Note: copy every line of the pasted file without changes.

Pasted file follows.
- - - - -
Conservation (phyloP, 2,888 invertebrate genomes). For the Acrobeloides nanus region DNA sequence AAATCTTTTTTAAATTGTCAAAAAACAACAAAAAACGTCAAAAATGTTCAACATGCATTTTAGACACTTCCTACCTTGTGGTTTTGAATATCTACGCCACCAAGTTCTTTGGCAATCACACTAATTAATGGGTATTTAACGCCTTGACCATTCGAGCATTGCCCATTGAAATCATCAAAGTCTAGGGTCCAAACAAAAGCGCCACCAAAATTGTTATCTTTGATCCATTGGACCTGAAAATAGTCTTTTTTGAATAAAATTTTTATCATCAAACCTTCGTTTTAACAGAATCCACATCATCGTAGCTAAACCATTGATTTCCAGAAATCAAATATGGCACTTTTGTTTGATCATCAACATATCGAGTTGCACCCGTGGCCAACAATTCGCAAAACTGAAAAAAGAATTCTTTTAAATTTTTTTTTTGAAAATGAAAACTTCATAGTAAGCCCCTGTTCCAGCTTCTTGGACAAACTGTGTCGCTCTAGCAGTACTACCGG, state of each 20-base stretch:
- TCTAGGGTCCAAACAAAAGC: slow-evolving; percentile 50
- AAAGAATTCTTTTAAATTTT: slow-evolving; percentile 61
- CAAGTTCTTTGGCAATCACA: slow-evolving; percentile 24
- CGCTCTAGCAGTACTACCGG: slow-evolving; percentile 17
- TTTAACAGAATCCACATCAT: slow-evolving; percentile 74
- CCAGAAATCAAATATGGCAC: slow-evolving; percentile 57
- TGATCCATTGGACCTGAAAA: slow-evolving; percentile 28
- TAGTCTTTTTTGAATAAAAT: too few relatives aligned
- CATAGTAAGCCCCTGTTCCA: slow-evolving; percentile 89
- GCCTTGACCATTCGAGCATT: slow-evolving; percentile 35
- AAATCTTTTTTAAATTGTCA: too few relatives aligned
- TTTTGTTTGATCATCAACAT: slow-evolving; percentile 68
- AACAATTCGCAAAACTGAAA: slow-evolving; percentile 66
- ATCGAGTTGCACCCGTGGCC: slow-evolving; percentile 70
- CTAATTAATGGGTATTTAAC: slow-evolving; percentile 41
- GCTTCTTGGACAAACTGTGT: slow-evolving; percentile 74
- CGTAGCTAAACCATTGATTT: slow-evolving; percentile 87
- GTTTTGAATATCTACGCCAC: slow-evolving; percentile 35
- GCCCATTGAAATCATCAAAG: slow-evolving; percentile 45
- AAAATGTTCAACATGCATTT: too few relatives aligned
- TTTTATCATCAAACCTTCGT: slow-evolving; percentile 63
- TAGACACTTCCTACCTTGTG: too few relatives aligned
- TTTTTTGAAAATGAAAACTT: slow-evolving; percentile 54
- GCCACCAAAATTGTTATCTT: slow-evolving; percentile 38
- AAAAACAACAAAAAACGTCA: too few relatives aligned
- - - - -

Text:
Conservation (phyloP, 2,888 invertebrate genomes). For the Acrobeloides nanus region DNA sequence AAATCTTTTTTAAATTGTCAAAAAACAACAAAAAACGTCAAAAATGTTCAACATGCATTTTAGACACTTCCTACCTTGTGGTTTTGAATATCTACGCCACCAAGTTCTTTGGCAATCACACTAATTAATGGGTATTTAACGCCTTGACCATTCGAGCATTGCCCATTGAAATCATCAAAGTCTAGGGTCCAAACAAAAGCGCCACCAAAATTGTTATCTTTGATCCATTGGACCTGAAAATAGTCTTTTTTGAATAAAATTTTTATCATCAAACCTTCGTTTTAACAGAATCCACATCATCGTAGCTAAACCATTGATTTCCAGAAATCAAATATGGCACTTTTGTTTGATCATCAACATATCGAGTTGCACCCGTGGCCAACAATTCGCAAAACTGAAAAAAGAATTCTTTTAAATTTTTTTTTTGAAAATGAAAACTTCATAGTAAGCCCCTGTTCCAGCTTCTTGGACAAACTGTGTCGCTCTAGCAGTACTACCGG, state of each 20-base stretch:
- TCTAGGGTCCAAACAAAAGC: slow-evolving; percentile 50
- AAAGAATTCTTTTAAATTTT: slow-evolving; percentile 61
- CAAGTTCTTTGGCAATCACA: slow-evolving; percentile 24
- CGCTCTAGCAGTACTACCGG: slow-evolving; percentile 17
- TTTAACAGAATCCACATCAT: slow-evolving; percentile 74
- CCAGAAATCAAATATGGCAC: slow-evolving; percentile 57
- TGATCCATTGGACCTGAAAA: slow-evolving; percentile 28
- TAGTCTTTTTTGAATAAAAT: too few relatives aligned
- CATAGTAAGCCCCTGTTCCA: slow-evolving; percentile 89
- GCCTTGACCATTCGAGCATT: slow-evolving; percentile 35
- AAATCTTTTTTAAATTGTCA: too few relatives aligned
- TTTTGTTTGATCATCAACAT: slow-evolving; percentile 68
- AACAATTCGCAAAACTGAAA: slow-evolving; percentile 66
- ATCGAGTTGCACCCGTGGCC: slow-evolving; percentile 70
- CTAATTAATGGGTATTTAAC: slow-evolving; percentile 41
- GCTTCTTGGACAAACTGTGT: slow-evolving; percentile 74
- CGTAGCTAAACCATTGATTT: slow-evolving; percentile 87
- GTTTTGAATATCTACGCCAC: slow-evolving; percentile 35
- GCCCATTGAAATCATCAAAG: slow-evolving; percentile 45
- AAAATGTTCAACATGCATTT: too few relatives aligned
- TTTTATCATCAAACCTTCGT: slow-evolving; percentile 63
- TAGACACTTCCTACCTTGTG: too few relatives aligned
- TTTTTTGAAAATGAAAACTT: slow-evolving; percentile 54
- GCCACCAAAATTGTTATCTT: slow-evolving; percentile 38
- AAAAACAACAAAAAACGTCA: too few relatives aligned